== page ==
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An International Perspective on Fighting Cybercrime


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Title: An International Perspective on Fighting Cybercrime

An International Perspective on Fighting
  • Robert Chang, Wingyan Chung, Hsinchun Chen,
    Shihchieh Chou
  • NSF/NIJ Symposium on Intelligence and Security
    Informatics, Tucson, Arizona, June 2003

  • Introduction
  • An Overview of Cybercrime
  • Approaches to Fighting Cybercrime
  • Fighting Cybercrime in Taiwan A Case Study
  • Recommendations
  • Conclusions and the Future

The Internet and Cybercrime
  • As the Internet becomes a part of our daily
    lives, criminals increasingly are using it to
    conduct cybercrime
  • The 2002 Computer Crime and Security Survey
    conducted by Computer Security Institute and the
    FBI shows that
  • 90 of respondents detected computer security
    breaches over the past twelve months
  • 80 acknowledged financial losses due to computer
    breaches, and
  • 71 detected unauthorized access by insiders

Research in Cybercrime
  • Because cybercrime is an emerging phenomenon of
    the information age, much research is at the
    inception stage
  • In this presentation, we
  • Provide an overview of cybercrime and review
    existing approaches to fighting it,
  • Present a case study of fighting cybercrime in
    Taiwan, and
  • Propose recommendations to the community of
    researchers, policy makers, and practitioners who
    are involved in fighting cybercrime

An Overview of Cybercrime
Definition of Cybercrime
  • Most researchers agree that it is any illegal
    activities conducted through computer, but some
    disagree on where cybercrime takes place
  • We define cybercrime as illegal
    computer-mediated activities that often take
    place in the global electronic networks
  • Types of cybercrime
  • Computer hacking, Internet fraud, virus
    spreading, and theft of confidential information,
    cyber-piracy, and others

Examples of Cybercrime
Sales of illegal items
Pirated software and CDs
Fencing stolen goods
EC Fraud
Spread of viruses
Sales of personal information
Illegal gambling
Types of Cybercrime (1)
  • Computer hacking or network intrusion refers to
    the unauthorized access of a computer or a
    computer network
  • Motives can be political or personal
  • Weapons cyber-terrorism, logic bombs and
    electromagnetic bombs
  • Internet fraud refers to deceptive behavior
    conducted through the Internet in an illegal
  • Financial and personal benefits are the major

Types of Cybercrime (2)
  • Spreading of malicious code refers to the sending
    of a virus, a Trojan horse through a computer
    network to affect its normal operation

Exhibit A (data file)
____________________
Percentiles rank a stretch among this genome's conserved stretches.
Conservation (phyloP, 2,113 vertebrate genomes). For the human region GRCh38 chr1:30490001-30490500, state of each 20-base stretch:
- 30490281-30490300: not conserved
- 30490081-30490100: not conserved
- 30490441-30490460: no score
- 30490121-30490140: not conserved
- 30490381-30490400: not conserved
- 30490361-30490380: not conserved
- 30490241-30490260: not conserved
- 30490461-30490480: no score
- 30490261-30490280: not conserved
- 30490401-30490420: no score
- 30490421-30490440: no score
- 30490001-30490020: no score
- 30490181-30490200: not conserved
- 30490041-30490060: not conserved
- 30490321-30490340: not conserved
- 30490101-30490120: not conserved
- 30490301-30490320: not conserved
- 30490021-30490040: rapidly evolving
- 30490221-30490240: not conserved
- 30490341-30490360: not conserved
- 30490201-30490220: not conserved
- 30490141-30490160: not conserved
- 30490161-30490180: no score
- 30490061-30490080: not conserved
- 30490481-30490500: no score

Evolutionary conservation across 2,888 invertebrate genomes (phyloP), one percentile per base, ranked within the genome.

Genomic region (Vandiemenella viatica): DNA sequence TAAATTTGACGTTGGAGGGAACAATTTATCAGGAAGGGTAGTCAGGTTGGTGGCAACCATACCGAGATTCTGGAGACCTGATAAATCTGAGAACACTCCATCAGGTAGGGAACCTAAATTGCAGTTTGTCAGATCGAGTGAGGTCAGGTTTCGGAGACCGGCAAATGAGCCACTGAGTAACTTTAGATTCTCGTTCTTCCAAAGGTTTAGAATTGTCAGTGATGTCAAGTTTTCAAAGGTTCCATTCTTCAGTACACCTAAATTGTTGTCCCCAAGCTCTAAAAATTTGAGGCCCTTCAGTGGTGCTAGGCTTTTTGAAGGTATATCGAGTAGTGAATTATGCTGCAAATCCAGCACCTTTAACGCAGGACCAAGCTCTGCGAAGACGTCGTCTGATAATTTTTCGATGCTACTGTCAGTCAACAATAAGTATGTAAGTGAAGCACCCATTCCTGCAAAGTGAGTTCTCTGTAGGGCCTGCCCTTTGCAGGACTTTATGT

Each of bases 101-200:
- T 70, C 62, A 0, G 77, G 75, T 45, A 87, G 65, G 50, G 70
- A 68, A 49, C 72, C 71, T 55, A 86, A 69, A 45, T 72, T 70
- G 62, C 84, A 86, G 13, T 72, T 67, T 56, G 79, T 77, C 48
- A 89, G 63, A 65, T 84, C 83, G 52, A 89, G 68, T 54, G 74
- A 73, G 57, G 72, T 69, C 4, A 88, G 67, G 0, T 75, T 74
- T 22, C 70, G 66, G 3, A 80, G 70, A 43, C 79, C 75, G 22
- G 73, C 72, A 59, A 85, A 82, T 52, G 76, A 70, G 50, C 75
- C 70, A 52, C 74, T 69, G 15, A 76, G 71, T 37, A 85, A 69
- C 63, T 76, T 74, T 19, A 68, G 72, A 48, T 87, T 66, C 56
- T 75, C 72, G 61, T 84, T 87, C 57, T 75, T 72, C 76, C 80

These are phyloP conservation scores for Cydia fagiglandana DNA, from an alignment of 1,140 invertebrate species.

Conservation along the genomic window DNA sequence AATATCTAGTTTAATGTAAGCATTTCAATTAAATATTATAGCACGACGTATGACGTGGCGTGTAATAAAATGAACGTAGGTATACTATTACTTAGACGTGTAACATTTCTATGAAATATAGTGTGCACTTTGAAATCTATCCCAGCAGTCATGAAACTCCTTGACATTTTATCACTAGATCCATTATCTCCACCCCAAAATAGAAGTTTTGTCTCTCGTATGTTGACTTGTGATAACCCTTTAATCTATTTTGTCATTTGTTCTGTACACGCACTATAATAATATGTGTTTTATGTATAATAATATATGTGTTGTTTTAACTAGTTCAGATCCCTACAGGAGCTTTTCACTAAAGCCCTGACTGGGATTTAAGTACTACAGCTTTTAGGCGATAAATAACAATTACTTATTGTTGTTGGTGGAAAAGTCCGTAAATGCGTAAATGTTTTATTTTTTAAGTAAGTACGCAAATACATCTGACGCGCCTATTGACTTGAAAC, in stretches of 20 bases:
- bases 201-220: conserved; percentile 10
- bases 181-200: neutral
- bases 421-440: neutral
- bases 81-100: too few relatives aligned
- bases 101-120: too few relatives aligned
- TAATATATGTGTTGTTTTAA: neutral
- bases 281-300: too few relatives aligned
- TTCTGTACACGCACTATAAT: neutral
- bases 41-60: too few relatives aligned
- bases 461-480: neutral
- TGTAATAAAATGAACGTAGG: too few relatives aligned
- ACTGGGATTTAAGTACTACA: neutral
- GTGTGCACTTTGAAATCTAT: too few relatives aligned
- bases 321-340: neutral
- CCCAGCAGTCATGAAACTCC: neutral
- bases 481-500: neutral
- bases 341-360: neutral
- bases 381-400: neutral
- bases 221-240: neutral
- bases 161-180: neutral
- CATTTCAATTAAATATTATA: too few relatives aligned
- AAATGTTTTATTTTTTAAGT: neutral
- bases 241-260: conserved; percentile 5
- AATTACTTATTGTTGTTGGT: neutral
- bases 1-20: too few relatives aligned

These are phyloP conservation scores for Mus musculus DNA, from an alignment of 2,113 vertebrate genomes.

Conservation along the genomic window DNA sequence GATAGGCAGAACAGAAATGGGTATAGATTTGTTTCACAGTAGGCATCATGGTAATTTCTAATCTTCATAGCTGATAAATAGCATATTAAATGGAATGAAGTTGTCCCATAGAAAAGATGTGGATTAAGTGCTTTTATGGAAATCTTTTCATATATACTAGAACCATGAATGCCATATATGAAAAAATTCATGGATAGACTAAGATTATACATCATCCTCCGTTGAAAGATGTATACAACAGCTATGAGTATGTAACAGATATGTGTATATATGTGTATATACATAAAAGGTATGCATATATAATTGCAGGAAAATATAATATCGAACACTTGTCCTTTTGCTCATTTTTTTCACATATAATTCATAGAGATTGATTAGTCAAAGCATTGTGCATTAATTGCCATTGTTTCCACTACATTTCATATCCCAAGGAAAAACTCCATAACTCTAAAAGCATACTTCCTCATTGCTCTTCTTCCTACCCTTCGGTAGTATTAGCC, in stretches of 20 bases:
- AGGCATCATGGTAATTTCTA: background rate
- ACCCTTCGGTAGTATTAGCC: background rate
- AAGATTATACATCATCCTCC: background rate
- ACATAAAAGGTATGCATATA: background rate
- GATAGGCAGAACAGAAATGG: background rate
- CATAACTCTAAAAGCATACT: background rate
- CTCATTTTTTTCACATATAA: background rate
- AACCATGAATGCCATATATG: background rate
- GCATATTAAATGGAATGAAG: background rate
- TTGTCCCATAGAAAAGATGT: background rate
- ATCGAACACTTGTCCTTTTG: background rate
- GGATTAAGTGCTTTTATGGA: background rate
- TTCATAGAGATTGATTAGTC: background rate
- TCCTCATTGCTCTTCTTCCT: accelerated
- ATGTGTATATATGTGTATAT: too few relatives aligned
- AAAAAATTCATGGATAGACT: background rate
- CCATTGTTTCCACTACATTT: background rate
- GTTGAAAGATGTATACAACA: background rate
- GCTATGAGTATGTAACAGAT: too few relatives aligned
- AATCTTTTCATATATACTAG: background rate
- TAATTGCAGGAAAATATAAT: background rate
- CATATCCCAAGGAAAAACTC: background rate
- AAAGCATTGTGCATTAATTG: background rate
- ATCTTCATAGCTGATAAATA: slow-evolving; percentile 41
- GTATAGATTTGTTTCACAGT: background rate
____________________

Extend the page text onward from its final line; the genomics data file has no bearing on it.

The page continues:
• Cyber-piracy is the illegal copying and trading
    of software through the Internet
  • Other types of cybercrime include identity theft,
    electronic property theft, money laundering, and

Approaches to Fighting Cybercrime
  • An International Perspective

Fighting Cybercrime
  • Data mining techniques have been used to analyze
  • e.g., Unsolicited email identification,
    authorship analysis, link analysis, sequential
    pattern mining, association rule mining
  • In addition, fighting cybercrime involves
    government, public and private organizations,
    legislation, technologies, and cooperation from
    other countries

Fighting Cybercrime in Different Countries
  • Three approaches are typically used legal,
    organizational, and technological
  • Legal approach aims to restrict cybercrime
    activities through legislation
  • Organizational approach aims to enforce laws, to
    promote cooperation, and to educate the public
    through the establishment of dedicated
  • Technological approach aims to increase the
    effectiveness and efficiency of cybercrime
    analysis and investigation with the help of new

Legal Approach
  • Within-country strategies
  • The U.S. The National Infrastructure Protection
    Act of 1996, The Cyberspace Electronic Security
    Act of 1999, The Patriot Act of 2001
  • England The Data Protection Act of 1984 and the
    Computer Misuse Act of 1990 Regulation of
    Investigatory Powers (RIP) Bill in July 2000
  • Law enforcement agencies have greater
    investigative power
  • Australia The Australian Cybercrime Act, 2001
  • Defines the following as criminal behaviors
    unauthorized access, modification or impairment
    of restricted data
  • Mandates ISP to keep data between 6 and 12 months

Legal Approach
  • Across-country strategies
  • Group of Eight (G8) The 1997 Ministers
    Communiqué mandates that member countries take
    appropriate measures to criminalize cybercrime
  • Protect confidentiality, integrity, and
    availability of data and systems against
    unauthorized impairment
  • Council of Europe (CE) The 2001 Cybercrime
  • First international convention passed by U.S.,
    Canada, South Africa, Japan
  • Mandates members to have unified legislation on

Organizational Approach
  • Within-country strategies